Love, Love, Love
Royal Court and Paines Plough
Royal Court Theatre Downstairs
If it can be written this well on a regular basis, the three-act play with two intervals could make a determined comeback. This theatrical form is now as old-fashioned as the baby boomers who thread their way across four decades through the 2¾ hours of Love, Love, Love.
The cleverness of Mike Bartlett's writing and the point of the play only become fully apparent in the final act. This portrays the sadness of today's university-educated middle class young(ish) who have no money and little hope left as inflation and recession have turned optimism into despair.
The opening act takes place in a dreary Hackney attic belonging to Sam Troughton's straight-laced Henry, a 23-year-old in the mid-sixties who cannot come to terms with The Beatles or free love, much as he would like to.
Somehow, he has pulled pretty Sandra, his polar opposite. This hippyish Oxford undergraduate is four years his junior but has a maturity and knowledge of life that Henry cannot even aspire to. As such, Victoria Hamilton's vocal feminist seems better suited to his laid-back brother, Ben Miles as Ken. As the red plush curtain falls, the world is their oyster.
Act 2 moves us on to The Stone Roses and the eve of Rosie's 16th birthday in 1990. The musical prodigy suffers from the Thatcherite phenomenon of uncaring parents (Ken and Sandra) for whom career is all and the kids little more than minor distractions.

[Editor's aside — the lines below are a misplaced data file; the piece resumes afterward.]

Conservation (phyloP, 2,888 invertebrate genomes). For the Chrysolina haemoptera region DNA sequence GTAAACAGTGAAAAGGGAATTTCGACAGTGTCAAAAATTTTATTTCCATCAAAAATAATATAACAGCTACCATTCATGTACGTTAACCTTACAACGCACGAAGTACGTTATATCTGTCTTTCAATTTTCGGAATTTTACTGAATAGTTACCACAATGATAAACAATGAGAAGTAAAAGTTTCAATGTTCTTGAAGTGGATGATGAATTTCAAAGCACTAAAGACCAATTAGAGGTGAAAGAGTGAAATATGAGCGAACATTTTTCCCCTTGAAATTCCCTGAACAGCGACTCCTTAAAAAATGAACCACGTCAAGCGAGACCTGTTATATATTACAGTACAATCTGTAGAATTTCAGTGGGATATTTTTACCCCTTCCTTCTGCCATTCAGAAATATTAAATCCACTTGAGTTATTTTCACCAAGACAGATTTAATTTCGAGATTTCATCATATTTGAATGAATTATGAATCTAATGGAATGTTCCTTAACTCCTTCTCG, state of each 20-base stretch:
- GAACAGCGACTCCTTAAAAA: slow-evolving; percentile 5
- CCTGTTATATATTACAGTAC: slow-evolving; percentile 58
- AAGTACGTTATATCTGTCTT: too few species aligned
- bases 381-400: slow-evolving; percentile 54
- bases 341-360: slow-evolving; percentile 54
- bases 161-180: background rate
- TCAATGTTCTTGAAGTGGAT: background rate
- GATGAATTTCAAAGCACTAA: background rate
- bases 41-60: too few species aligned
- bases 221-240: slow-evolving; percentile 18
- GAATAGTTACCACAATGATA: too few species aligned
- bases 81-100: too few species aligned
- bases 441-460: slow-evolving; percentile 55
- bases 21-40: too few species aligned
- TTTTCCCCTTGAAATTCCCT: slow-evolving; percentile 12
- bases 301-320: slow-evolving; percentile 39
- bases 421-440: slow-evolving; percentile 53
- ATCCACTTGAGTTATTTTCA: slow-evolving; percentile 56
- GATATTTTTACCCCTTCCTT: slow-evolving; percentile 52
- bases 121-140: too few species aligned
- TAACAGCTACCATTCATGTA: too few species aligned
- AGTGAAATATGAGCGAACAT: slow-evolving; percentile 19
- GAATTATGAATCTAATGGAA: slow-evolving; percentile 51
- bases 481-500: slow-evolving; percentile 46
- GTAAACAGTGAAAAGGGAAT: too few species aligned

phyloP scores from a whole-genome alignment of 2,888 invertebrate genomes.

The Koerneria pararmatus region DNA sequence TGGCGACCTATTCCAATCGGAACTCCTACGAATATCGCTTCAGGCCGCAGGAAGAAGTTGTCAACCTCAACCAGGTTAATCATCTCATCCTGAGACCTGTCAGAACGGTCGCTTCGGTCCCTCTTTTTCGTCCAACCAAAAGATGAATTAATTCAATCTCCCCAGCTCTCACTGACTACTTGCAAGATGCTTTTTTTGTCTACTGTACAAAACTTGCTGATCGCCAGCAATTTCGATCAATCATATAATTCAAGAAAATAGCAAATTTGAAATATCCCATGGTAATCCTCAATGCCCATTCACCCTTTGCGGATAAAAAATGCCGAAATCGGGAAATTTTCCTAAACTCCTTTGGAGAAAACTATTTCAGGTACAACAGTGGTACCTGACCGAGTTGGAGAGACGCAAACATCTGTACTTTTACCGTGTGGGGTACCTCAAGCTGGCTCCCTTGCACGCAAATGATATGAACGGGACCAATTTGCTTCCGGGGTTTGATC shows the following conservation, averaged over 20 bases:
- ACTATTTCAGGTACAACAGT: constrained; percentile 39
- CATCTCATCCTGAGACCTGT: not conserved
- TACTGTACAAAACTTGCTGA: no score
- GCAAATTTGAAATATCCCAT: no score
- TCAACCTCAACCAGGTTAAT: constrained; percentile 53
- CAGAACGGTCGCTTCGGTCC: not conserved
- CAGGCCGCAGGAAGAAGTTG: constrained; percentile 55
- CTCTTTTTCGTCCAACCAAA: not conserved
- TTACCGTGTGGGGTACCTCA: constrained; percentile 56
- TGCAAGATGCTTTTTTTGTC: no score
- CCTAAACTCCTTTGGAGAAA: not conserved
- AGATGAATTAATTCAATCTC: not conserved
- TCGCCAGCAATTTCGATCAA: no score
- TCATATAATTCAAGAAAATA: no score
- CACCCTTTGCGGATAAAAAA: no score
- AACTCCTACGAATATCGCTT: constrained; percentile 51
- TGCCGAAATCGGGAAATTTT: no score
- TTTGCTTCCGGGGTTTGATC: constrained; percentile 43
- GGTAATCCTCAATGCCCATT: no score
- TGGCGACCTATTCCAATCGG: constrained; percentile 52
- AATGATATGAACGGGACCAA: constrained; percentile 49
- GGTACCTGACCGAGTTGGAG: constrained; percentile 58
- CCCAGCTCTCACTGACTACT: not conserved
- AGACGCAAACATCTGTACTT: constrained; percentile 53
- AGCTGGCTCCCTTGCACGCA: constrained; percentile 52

Claire Foy, suitably sulky as beleaguered Rosie, who is unlucky in both love and choice of family, and younger brother Jamie, George Rainsford suffer as parental mind games turn into a familial equivalent of nuclear war.
The degree to which the youngsters suffer from the fallout only becomes apparent 21 years later when the family has escaped the embarrassment of a semi in Reading for something much plusher, designer Lucy Osborne really coming into her own.
This is the home shared by retired Kenneth and his aimless, brainless son, Jamie now in denial of every aspect of modern life.
Rosie has called her feckless parents together from a divorce that seemed odds-on during her 16th birthday celebrations and which has left both rich but unhappy.
The speeches from the women in this final act should really hit home with trendy, affluent Royal Court audiences. First, Rosie bemoans her poverty and a life wasted, in her eyes as a direct result of parental pressure back in the 1980s when you could do what you liked and wealth and happiness were guaranteed.
Sandra's spirited defence of baby boomer selfishness is almost convincing and to those in their sixties probably will be.
Mike Bartlett has written a superb family drama that makes some hard political points in James Grieve's tight production that almost certainly benefits from the loss of half an hour in the lead-up to press night. His real skill is not only to create believable situations but real people whose experiences will be instantly recognisable either as simulacrums of our friends or ourselves.
The acting is strong, with Victoria Hamilton and Ben Miles both ageing convincingly from 19 to 63 but ensuring that their characters remain recognisable throughout.
Love, Love, Love both invents and explores a totally believable couple in considerable depth and makes perceptive comments about the era through which they have made hay while the metaphorical sun shone. As such, it is a perfect Royal Court play that deserves to be a sell-out success and, possibly like its recent antecedents Posh and Jumpy find a subsequent home in the West End.
Reviewer: Philip Fisher